Al Hareem 
Sultan Pasha (2015)

Average Rating:  4 User Reviews

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Al Hareem by Sultan Pasha

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About Al Hareem by Sultan Pasha

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Sultan Pasha
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Sultan Pasha
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For your attention, I present to you pure 100% unadulterated sensuality in a bottle... Al Hareem.

The sensuality of a warm moonlit night, with the rays gently piercing through the incense smoke and the musky essence of languid bodies in a gentle lovers’ embrace... the suggestive scent of fine Iranian saffron and Turkish roses finely saturating the air alongside the animalic muskiness of fine Hindi Oud, musk and ambergris.

Fragrance notes.

  1. Top Notes

  2. Heart Notes

  3. Base Notes

Reviews of Al Hareem by Sultan Pasha

There are 4 reviews of Al Hareem by Sultan Pasha.


Rose Ouds can become same old particularly if a sharp rubber synthetic leads.
AH leads with a balanced melange of animalic, rich wood breath of saffron.
The sense of timing and emphasis of the heart is the magical marriage of Sandal and Rose. This marriage highlights the sweet almost fruit top note of the Rose.
I identify Ambergris as a leavener that adds a buoyancy, volume that leads to an accord and perfume so exquisitely elegant. High Art.


Sultan Pasha's attars have always struck me as incredibly complex, and Al Hareem is no deviation from that character - Al Hareem is bold, brash, animalic, sensual, dark, sharp, mysterious as hell, and regal at every level.

Al Hareem opens to me with a huge whiff of oud, saffron, rose, and a dirty dark musk - the interesting thing that makes it a lot more complicated than it might sound is the shapeshifting effect that the oud, rose and musk all share - they don't stay still in any way, shape, or form - the oud smells as if it's constantly jumping back and forth between fruity and dry - animalic and sweet - hay and honey - cumin and nutmeg - chocolate and plummy -gingery and tea-like: honestly the oud as it stands would be enough to be a earth shatteringly good fragrance unto itself, and yet it is paired with a rose of equal caliber.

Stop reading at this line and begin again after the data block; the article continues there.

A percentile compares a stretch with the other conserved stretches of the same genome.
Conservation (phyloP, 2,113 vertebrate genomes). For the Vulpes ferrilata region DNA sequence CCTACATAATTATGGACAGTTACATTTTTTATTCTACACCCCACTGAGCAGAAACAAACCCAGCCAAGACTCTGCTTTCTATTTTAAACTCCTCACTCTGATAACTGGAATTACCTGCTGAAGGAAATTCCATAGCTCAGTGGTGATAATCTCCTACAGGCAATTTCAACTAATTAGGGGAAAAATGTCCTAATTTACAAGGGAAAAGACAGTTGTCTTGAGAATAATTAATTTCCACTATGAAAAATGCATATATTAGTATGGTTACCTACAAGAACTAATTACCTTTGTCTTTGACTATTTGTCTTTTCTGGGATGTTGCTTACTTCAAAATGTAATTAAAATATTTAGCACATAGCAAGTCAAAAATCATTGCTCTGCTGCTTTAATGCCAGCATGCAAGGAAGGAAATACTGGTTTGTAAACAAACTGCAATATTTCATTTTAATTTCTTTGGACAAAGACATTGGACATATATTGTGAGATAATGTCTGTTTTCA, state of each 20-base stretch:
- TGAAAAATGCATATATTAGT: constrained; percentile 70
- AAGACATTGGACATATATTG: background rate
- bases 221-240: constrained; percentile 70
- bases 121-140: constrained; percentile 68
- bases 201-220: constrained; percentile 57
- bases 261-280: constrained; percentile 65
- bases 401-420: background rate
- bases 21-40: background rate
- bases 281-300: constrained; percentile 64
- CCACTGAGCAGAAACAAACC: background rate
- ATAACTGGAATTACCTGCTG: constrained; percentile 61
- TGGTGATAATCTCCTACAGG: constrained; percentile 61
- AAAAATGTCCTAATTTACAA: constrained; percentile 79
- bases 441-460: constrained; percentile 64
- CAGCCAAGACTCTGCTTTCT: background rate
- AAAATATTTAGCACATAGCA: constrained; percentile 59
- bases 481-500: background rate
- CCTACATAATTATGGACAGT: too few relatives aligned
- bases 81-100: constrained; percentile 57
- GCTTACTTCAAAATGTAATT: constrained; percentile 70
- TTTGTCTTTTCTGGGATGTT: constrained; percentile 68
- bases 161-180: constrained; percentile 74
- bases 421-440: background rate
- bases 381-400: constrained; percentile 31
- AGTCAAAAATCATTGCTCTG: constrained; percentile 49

The rose is constantly appearing earthy as hell, and fading into a soft sweet ethereal form - it feels dry and yet thickly ambered the rose itself keeps from exemplifying any stereotypical traits that many folks associate with it in a lot of modern perfumery: it's not jammy and it doesn't feel juicy to me - it feels mythical, and it feels as though it is inseparable from the oud - all the while the heavenly pair are bound through a slightly sour, smooth, herbal effect which comes from the gorgeous saffron loaded in between the two.

All while this is happening there is a mysterious and sensual musk that smells to me like a deer musk I once tried from one of the very limited encounters I've had with ASAQ, only here it smells much more lush, natural, and sensual and to me calls out in a way that makes me notice it much more than I would've imagined - and much more than I think actually takes up elements of the composition itself, but due to how unique and downright natural it smells to me, the oud, the rose, the saffron, the woody, creamy, resinous basenotes habitually sing its praises from about the 2 hour mark on.